Devil’s Candy is an OEL (Original English Language) manga that has a surprisingly long history. Written by Bikkuri and with art by Rem, this title began as a short story that was published by Tokyopop as part of their first ever Rising Stars of Manga Anthology. In fact, it was the grand prize winner of that competition! Rather than develop the story into a full series with Tokyopop, Bikkuri and REM turned down a contract with them and held onto the idea for years, before eventually publishing it on their own as a web comic. It’s an interesting journey, and I encourage you to read Anime Herald’s article on the series’ history, to get the full story.
Now, the Devil’s Candy web comic has received a print release, and I decided to give it a try, as I’m a fan of Rem’s artwork and I thought the premise sounded intriguing.
So, here are my first impressions of Devil’s Candy!
Kazu has a true passion for science and wants to show off his skills by creating the best science project in his whole class! He’s also kind of lonely, so, he decides to use his genius to create a living girl out of scavenged parts! Thus, Pandora is born into the world. She’s a girl of very little words, preferring to tackle problems with her fists instead.
Kazu feels a great sense of responsibility for his new friend/creation, and wants to show her all of the wonders that the Devil World has to offer. Too bad their school is a hotbed of weirdos who routinely release dangerous monsters on campus, or find some other way to cause havoc and destruction. Thankfully, with her super strength and lack of fear or sense of consequences, this isn’t anything that Pandora can’t handle!
REM and Bikkuri have crafted a unique and appealing world in Devil’s Candy that’s bursting at the seams with character. The backgrounds are spooky and atmospheric. The character designs are brilliant and manage to combine elements of both the cute and the bizarre – and occasionally the grotesque. It’s like a manga-fied Halloween Town world!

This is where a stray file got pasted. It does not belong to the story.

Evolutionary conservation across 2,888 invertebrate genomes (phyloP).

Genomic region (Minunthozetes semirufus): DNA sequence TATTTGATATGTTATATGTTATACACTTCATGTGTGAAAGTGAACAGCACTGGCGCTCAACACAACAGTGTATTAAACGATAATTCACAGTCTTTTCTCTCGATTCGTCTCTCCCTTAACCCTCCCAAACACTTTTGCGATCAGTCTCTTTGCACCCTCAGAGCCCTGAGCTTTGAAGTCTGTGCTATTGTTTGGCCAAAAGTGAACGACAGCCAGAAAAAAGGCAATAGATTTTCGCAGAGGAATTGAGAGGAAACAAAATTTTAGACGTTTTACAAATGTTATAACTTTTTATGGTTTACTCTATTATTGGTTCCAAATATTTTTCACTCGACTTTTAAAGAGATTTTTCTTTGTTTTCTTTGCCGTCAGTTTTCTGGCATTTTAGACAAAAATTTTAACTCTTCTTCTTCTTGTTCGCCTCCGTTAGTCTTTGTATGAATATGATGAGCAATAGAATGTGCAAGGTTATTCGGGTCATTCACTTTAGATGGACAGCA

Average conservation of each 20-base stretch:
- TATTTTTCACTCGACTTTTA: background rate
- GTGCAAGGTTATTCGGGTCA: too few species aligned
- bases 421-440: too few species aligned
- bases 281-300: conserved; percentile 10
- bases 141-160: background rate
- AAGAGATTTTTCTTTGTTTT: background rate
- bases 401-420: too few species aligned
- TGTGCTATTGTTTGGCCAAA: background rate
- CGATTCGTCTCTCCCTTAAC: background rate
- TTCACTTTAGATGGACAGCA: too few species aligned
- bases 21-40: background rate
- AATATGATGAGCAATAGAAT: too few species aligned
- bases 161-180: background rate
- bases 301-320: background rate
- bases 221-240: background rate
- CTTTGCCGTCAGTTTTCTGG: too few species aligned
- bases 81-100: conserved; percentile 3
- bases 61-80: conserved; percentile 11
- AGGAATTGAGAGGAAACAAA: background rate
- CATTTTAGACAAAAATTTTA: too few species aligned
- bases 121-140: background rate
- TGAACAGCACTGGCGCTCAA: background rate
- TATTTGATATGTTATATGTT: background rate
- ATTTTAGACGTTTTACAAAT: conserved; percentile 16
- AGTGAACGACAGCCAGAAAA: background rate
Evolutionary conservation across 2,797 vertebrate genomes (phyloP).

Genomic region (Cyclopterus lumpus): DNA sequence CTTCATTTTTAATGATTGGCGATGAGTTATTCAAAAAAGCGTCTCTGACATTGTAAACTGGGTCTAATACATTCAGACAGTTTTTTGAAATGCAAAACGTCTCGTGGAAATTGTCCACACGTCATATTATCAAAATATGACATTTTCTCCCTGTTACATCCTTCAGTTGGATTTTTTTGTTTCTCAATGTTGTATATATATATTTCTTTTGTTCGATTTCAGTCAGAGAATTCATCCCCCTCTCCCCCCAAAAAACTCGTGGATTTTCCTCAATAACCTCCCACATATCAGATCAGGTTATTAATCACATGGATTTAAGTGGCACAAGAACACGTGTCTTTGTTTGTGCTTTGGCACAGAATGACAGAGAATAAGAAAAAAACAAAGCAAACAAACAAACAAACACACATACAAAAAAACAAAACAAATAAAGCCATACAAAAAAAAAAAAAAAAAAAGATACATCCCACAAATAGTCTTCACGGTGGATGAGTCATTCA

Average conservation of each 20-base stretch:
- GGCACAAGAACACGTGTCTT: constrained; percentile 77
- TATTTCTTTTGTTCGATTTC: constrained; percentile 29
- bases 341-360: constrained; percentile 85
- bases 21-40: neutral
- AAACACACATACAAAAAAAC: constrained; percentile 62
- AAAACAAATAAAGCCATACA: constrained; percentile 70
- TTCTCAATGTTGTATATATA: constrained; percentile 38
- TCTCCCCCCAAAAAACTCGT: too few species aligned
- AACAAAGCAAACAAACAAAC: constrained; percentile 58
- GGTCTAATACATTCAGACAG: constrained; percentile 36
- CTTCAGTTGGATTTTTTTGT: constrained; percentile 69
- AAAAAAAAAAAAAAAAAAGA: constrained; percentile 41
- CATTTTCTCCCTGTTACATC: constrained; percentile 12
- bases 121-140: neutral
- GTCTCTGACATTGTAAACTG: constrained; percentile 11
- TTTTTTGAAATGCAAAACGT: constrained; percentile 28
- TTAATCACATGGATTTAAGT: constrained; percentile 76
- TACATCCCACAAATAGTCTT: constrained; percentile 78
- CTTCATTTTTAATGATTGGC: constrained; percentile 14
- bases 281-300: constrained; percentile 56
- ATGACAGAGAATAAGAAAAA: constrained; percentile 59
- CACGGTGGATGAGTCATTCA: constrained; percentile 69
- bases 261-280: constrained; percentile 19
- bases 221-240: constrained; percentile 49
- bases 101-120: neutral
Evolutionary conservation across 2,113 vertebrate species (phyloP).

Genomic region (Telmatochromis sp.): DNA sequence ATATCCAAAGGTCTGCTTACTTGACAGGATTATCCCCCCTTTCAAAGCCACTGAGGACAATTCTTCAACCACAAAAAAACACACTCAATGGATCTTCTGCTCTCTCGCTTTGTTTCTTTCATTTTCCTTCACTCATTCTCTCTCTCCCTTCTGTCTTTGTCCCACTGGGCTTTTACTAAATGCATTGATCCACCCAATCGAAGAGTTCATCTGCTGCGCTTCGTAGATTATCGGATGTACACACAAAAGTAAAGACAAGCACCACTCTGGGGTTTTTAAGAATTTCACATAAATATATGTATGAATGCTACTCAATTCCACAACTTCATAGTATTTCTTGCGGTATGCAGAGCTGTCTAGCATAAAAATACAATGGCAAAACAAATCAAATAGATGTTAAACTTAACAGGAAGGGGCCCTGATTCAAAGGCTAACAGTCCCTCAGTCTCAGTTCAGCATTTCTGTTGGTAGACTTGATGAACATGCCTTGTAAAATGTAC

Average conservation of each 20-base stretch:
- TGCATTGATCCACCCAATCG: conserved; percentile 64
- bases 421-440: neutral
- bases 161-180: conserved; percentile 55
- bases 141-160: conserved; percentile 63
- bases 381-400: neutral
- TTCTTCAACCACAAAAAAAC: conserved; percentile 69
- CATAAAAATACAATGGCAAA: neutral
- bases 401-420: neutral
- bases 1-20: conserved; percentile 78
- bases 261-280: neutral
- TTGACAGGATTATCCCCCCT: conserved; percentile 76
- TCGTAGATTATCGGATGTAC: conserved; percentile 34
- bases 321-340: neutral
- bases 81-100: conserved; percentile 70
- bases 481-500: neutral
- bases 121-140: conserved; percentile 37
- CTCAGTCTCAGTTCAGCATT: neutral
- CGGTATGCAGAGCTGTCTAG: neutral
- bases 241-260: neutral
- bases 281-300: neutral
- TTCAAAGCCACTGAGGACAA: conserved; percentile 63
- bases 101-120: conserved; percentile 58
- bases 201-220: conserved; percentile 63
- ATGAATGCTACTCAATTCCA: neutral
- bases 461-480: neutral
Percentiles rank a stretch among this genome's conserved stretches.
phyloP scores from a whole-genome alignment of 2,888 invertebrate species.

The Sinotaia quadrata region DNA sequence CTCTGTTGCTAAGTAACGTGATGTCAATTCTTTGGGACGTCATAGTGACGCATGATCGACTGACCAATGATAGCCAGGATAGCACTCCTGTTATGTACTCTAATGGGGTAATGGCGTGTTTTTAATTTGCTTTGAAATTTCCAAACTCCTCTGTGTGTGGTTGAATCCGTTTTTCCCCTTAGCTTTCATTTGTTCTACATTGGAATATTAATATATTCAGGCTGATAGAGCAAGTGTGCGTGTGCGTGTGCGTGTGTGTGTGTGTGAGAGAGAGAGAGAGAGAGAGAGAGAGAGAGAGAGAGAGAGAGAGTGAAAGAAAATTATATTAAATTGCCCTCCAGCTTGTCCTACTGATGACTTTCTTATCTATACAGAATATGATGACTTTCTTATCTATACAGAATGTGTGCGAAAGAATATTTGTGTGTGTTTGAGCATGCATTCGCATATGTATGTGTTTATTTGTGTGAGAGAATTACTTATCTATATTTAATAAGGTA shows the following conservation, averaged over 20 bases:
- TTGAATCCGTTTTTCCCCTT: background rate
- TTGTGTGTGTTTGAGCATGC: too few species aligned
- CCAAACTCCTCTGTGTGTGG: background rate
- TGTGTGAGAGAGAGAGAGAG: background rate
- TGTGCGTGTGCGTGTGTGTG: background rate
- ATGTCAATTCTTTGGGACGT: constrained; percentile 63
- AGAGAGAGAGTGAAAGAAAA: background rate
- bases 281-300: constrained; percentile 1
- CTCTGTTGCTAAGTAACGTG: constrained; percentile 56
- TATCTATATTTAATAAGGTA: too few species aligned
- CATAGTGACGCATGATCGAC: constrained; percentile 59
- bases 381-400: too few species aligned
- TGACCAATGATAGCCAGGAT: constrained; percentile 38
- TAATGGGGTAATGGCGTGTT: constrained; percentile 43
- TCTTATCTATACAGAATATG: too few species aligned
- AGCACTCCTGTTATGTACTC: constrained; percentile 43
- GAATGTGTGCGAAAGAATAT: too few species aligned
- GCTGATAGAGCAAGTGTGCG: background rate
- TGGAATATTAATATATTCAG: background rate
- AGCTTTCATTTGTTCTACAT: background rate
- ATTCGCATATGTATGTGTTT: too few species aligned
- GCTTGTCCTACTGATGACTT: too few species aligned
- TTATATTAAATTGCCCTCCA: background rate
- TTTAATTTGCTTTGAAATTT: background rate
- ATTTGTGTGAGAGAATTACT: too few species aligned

The Devil World is apparently home to many eccentrics who, let’s say, “march to the beat of their own drum”. Even some of the more normal characters, like Kazu or Hitomi, are very intense about certain things. As such, everyone basically seems to do whatever they want, consequences be damned! Thus, Kazu and his friend’s lives are a constant struggle for survival. In this volume alone, their school is menaced by a science experiment gone wrong (or right, depending on who you ask), a horde of ghosts and Pandora is very nearly killed while trying to participate in a student fashion competition! There’s never a dull moment for this group!
I found all of this mayhem to be very funny. Pandora is pretty much feral (though she does appear to be learning and growing as she experiences more of the world), so she’s constantly charging head first at problems and trying to pummel anyone who threatens her or Kazu. It’s a ton of fun to watch poor, sweet Kazu try to rein her in and teach her how to be “normal”.
There are also a ton of kooky side-characters that get up to hilarious antics throughout the book. I got a good chuckle over how half of Kazu’s class also tried to make a girl as their science project (though most were less successful), and I loved the cowardly school principal, whose life is a constant torment, as something catastrophic is always happening at his school.
This comedic tone helps keep the darker elements of the book from ever feeling too serious, making sure that Devil’s Candy remains a silly romp, even when people are getting absorbed by a fleshy blob monster or having their fingers lopped off.
Devil’s Candy is an imaginative and energetic series. It’s full of action and humor, as the adorable cast of demonic teens try their best to stay alive in their crazy world, and have a blast while doing it. I think this manga might have a tad too much gore to be suitable for kids, but it’s a great series for teens and I really enjoyed it. Not sure how long we’ll have to wait for volume two, but I’m already looking forward to it.
Final Score: 8 out of 10.
For more information on this manga, visit Viz Media’s website.
What did you think of this manga? Any long-time fans of this story that remember it from its Rising Stars of Manga days? Let me know in the comments.
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I know of some nightmares with Tokyopop’s contracts, so sounds like it worked out for the creators in the end to not sign with them.
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Sounds like that’s the case. I’d heard some not so good things about those contracts too, so I’m glad the creators were able to hold onto the rights to this series.
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Love Rem’s artwork in Vampire Kiss manga, this one sounds really good too! Thanks for the heads up, I’ll have to hunt it down at my local bookstore.
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